Chances are, we’ve all experienced road rage in one form or another. Sometimes we feel it when another driver cuts us off, and sometimes we are being yelled at by another driver who is having a really bad day. But sometimes, road rage isn’t coming from a driver at all. In fact, pedestrian rage is becoming a more common incident on Ontario’s roads. Traditionally, in insurance claims involving a pedestrian, the driver is assigned fault. But who pays for the damages in a case of pedestrian rage?
From hit-and-run to mischief
On July 15, 2018, Toronto police sent a tweet informing the public they were responding to a hit-and-run at the corner of Bay Street and Harbour Street. Not long after, they added a correction to the tweet to indicate it wasn’t a collision. What exactly happened?
Turns out, the female driver’s car was surrounded by a group of male pedestrians. One man jumped on her hood, and another smashed the passenger window with his arm. Two men allegedly tried to enter the vehicle. Fearing for her safety, the woman drove away and waited for police not far from the scene.
The pedestrians were angry the driver didn’t stop for them at the intersection. As a result of their attack on the car, one of the men suffered an injury to his ankle and the other, to his forearm. It was determined these injuries didn’t come from being hit by the car but rather by pounding on the vehicle itself, causing both bodily and vehicular damage.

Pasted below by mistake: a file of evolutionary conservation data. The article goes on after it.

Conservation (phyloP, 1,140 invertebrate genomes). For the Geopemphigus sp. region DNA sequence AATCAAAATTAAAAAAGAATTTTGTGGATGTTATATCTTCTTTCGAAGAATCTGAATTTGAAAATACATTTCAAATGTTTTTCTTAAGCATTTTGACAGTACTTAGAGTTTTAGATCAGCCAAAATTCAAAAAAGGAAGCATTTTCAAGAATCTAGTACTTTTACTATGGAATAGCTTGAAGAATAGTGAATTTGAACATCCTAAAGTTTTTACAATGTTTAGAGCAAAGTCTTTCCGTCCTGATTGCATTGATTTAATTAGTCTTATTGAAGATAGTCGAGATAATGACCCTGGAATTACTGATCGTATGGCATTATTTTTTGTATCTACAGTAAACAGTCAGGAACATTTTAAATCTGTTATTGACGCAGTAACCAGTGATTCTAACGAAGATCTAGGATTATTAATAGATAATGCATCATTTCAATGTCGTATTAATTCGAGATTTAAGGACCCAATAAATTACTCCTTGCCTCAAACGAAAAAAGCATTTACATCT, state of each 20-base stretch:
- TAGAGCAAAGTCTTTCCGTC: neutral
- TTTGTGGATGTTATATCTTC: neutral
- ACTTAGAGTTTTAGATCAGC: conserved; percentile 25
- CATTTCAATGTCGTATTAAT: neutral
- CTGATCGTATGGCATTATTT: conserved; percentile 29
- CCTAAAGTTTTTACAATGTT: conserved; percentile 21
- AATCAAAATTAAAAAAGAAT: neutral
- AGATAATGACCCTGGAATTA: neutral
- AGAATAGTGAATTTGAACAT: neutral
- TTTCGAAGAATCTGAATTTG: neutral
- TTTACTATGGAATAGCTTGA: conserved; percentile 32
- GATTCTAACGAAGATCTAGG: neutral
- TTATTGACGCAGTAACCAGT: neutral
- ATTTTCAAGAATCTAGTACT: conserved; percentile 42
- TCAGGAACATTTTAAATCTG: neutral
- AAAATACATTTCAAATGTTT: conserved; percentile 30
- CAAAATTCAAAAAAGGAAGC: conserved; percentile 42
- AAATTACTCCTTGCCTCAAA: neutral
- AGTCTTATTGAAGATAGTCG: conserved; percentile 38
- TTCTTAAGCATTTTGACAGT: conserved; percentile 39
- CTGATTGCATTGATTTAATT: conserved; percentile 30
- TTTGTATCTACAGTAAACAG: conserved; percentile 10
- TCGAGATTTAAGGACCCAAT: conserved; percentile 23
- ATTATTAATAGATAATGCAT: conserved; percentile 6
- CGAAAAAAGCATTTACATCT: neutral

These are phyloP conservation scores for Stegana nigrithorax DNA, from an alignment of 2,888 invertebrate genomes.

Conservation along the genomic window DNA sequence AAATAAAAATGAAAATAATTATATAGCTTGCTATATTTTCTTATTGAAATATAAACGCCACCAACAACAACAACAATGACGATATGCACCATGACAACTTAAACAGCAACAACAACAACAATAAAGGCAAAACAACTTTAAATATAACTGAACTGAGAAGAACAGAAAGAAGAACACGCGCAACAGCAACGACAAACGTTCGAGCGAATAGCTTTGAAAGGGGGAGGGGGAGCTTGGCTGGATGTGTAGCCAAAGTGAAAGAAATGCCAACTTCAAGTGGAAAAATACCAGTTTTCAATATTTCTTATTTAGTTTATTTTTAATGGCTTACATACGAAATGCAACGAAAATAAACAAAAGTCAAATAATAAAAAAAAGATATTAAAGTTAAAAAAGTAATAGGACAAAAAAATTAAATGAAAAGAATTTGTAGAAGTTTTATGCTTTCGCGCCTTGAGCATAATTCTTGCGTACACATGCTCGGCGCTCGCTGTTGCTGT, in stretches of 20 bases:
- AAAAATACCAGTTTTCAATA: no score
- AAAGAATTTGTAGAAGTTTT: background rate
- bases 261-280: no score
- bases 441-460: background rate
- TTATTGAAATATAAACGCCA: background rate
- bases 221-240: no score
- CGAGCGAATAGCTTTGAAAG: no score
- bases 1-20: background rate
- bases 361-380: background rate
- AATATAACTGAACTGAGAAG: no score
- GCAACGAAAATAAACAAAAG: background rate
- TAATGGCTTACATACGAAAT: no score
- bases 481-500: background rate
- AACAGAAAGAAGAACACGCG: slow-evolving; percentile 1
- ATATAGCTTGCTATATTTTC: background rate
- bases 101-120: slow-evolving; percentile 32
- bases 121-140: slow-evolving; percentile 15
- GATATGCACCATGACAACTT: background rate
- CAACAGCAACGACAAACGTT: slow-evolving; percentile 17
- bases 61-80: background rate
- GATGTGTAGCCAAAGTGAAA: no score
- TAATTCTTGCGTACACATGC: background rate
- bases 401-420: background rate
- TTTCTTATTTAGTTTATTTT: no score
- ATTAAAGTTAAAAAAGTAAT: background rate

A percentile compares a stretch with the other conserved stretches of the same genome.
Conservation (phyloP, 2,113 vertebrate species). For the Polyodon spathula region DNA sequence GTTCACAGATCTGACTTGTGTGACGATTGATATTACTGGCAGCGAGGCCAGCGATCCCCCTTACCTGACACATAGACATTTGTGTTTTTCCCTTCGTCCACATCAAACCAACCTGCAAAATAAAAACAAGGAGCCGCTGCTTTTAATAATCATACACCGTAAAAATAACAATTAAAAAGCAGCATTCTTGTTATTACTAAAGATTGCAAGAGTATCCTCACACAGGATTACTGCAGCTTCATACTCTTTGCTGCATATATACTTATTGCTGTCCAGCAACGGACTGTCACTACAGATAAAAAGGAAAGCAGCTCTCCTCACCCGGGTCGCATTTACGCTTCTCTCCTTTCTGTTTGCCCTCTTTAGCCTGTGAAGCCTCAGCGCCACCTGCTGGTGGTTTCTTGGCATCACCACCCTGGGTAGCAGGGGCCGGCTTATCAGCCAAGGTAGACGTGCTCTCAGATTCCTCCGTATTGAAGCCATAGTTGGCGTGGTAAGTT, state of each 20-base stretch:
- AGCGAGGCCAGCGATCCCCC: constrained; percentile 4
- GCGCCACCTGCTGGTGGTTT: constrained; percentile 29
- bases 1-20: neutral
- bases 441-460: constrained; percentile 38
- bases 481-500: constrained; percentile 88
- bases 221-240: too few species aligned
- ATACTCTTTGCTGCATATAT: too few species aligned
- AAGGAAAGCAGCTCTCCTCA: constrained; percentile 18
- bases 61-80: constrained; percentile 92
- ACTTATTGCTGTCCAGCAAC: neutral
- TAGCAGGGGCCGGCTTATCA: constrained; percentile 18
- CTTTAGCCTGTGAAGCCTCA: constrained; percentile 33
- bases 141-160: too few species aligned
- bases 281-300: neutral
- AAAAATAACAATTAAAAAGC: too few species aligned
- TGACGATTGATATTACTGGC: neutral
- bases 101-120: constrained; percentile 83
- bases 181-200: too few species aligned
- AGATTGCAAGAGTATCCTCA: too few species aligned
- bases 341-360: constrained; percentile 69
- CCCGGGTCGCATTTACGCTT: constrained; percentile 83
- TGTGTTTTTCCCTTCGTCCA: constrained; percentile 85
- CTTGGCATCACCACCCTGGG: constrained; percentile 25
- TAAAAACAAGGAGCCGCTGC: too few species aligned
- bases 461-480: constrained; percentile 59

In the end, it was not the driver who was charged, but the two men. Both were charged for causing damage to vehicle under Section 430 of Criminal Code. This came with a fine under $5,000 for both men.
The next day in Toronto, a pedestrian was caught on video at the corner of Peter Street and Richmond Street West jumping on a vehicle that had stalled in the crosswalk. Witnesses say the incident lasted for thirty-minutes, with the man causing extensive damage to the hood of the vehicle. He then proceeded to kneel on the hood to stare at the driver before jumping on the roof.
Once again, in this incident the pedestrian was arrested and charged. The driver was not at fault, and not charged.
What about insurance?
In incidents of pedestrian-caused damage, drivers need to be aware of their coverage. In most cases, your basic, legally required coverage will not cover any damage in events of pedestrian rage. For cases where an individual intentionally caused damage, it requires a comprehensive claim or all peril.
Comprehensive auto insurance is optional, but it covers a wide range of incidents not limited to pedestrian rage. Other cases include damage caused by an upset family member or friend, or if your parked car is damaged during a protest or riot.
As incidents of pedestrian rage continue to occur, it’s a good idea to check if your current insurance coverage include comprehensive or all peril.